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Tiger Woods to take leave of absence: Game 'not acceptable'

The former No. 1 golfer in the world has not had an easy time of it, returning from a back injury and attempting to play golf the way he did when he won 14 majors. Now, he will step away to work on his game.

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    Tiger Woods reaches for his back after his drive on the 15th hole during the first round of the Farmers Insurance Open golf tournament at Torrey Pines Municipal Golf Course in La Jolla, Calif., Feb. 5, 2015.
    Jake Roth-USA TODAY Sports/REUTERS
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Tiger Woods said Wednesday his game is "not acceptable" to compete in tournaments and he will return when he thinks it is.

Hopeful of having injuries behind him, Woods made a horrific start to the new year. He shot a career-high 82 in the second round of the Phoenix Open to miss the cut by 12 shots. And then he withdrew after 11 holes of ordinary golf at Torrey Pines because of tightness in his back from a fog delay.

Woods said on his website the last two weeks have been disappointing, especially at Torrey Pines, where he is an eight-time winner. He said he never wants to withdraw, but recent injuries have allowed that to happen too often.

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Woods said his latest injury was not related to the back surgery he had last spring, and that he is feeling better every day with physical therapy.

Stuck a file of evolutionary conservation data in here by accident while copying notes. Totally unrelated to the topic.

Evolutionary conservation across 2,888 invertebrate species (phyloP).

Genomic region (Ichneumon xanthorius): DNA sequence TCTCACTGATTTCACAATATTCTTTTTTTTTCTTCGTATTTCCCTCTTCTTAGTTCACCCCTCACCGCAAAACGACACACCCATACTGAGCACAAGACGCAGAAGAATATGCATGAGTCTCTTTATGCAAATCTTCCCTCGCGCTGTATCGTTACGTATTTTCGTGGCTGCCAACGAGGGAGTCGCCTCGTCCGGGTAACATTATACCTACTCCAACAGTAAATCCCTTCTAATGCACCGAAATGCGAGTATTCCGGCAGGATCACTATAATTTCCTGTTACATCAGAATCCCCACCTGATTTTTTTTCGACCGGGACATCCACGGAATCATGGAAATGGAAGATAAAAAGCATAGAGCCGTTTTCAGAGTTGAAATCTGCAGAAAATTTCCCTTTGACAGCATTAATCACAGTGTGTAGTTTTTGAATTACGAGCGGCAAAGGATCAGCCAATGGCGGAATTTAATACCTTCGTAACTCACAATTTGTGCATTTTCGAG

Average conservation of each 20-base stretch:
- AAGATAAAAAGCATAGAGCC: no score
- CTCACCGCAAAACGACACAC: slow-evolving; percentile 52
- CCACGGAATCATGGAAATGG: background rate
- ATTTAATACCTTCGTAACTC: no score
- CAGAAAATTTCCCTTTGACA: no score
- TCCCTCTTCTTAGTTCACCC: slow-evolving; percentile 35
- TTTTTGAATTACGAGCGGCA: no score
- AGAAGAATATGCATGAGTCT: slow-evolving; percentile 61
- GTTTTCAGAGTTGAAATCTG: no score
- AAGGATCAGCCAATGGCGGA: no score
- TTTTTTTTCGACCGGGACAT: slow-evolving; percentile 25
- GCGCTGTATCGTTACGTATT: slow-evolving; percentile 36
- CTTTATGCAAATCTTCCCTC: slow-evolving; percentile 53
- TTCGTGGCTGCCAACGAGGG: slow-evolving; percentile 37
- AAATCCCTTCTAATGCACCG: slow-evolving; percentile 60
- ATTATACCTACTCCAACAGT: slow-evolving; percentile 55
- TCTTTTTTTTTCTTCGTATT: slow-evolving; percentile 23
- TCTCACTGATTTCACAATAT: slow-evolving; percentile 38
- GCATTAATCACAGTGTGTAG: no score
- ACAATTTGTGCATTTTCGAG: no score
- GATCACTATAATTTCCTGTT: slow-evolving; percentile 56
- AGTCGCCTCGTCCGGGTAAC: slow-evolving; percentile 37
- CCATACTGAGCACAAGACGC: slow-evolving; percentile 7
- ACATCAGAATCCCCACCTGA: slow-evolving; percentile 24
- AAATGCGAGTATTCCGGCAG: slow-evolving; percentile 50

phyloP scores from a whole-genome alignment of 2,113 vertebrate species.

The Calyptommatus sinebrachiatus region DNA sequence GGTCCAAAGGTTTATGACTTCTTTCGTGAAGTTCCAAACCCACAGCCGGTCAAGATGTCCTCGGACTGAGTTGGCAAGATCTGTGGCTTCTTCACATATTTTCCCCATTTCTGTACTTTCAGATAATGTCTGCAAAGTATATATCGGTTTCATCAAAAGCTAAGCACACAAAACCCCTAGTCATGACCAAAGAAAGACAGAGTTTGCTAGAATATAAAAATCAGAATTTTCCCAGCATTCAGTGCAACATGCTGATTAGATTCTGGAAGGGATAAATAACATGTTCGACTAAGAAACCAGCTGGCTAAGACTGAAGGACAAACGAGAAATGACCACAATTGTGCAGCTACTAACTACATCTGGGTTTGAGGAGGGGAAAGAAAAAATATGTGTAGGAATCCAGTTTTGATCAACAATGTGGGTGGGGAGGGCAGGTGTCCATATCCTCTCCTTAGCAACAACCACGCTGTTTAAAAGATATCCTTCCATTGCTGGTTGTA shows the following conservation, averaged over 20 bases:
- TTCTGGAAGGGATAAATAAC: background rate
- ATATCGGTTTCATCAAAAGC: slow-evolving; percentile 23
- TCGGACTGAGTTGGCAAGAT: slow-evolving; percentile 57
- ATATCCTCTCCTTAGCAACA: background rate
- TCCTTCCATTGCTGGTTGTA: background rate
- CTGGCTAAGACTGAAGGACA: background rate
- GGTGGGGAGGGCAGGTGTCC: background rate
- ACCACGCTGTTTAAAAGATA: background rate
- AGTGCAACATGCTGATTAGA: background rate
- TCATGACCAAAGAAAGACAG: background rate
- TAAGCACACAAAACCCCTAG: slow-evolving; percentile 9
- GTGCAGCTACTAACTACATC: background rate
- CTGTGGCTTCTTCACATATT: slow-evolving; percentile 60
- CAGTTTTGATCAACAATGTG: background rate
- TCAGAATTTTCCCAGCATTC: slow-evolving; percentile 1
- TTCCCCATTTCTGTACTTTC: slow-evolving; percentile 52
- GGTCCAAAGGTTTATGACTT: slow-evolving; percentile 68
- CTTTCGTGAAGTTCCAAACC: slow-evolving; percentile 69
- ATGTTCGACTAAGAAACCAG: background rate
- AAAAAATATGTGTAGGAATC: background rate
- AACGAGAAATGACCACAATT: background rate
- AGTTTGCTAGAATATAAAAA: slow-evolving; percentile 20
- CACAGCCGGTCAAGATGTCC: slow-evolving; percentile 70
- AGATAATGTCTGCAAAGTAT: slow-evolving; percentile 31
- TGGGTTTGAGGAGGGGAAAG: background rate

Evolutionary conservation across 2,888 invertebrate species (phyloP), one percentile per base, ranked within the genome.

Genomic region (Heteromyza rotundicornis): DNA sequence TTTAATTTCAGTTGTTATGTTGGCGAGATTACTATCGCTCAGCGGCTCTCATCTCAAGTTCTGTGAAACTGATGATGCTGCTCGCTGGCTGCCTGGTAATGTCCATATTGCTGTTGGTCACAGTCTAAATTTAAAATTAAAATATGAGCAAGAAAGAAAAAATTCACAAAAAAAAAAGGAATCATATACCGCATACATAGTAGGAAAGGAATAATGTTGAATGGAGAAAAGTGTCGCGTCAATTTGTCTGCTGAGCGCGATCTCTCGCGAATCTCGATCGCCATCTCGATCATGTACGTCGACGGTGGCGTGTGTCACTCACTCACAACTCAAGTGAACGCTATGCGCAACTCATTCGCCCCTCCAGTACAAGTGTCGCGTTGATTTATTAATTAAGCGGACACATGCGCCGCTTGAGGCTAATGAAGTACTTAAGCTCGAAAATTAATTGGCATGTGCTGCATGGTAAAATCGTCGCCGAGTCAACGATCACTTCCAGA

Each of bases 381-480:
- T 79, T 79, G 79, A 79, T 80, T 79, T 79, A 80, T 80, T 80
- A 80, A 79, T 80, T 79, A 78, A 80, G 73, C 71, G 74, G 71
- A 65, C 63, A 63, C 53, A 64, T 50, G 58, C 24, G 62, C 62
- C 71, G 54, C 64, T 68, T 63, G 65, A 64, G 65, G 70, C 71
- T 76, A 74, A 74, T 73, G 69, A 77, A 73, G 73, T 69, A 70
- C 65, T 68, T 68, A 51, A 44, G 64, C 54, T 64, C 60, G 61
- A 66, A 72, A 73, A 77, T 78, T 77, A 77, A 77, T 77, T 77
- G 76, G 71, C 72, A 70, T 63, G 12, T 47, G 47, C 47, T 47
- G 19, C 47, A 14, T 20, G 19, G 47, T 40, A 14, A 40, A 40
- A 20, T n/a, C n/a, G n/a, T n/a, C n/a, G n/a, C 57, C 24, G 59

"Right now, I need a lot of work on my game, and to still spend time with the people that are important to me," Woods said. "My play, and scores, are not acceptable for tournament golf. Like I've said, I enter a tournament to compete at the highest level, and when I think I'm ready, I'll be back."

Woods is not playing Pebble Beach or Riviera, and said he would practice next week at his home and at The Medalist "getting ready for the rest of the year."

He said he wants to play the Honda Classic, which starts Feb. 26, but he won't be there unless his game is tournament ready.

"That's not fair to anyone," Woods said. "I do, however, expect to be playing again very soon."

Ernie Els, who has known Woods longer than any other active PGA Tour player, heard about his woes while playing in Dubai and later saw highlights.

"As competitive as we are, we don't want to see anyone suffer like that," said Els, who has finished second to Woods more than any other player. "We've got to do our stuff in public. I don't care if you're Tiger Woods, Ernie Els or whoever. If you have some error in your game, you get exposed."

Woods, the winner of 79 PGA Tour events and 14 majors, has never looked this bad on the golf course. He had back surgery to relieve a pinched nerve a week before the Masters and missed three months (including the first two majors), and then he took four months off at the end of last year to regain strength and get his back fully healed.

He also hired a new swing consultant and embarked on the fifth swing change of his career.

His chipping was shockingly bad at the 18-man Hero World Challenge at Isleworth in December, when he tied for last. His chipping looked even worse at the Phoenix Open, a collection of shots that he either flubbed short or bladed across the green.

Woods is at No. 62 in the world, his worst ranking since before he won his first PGA Tour event in 1996. He is not eligible for the World Golf Championship at Doral.

"I am committed to getting back to the pinnacle of my game," Wood said.

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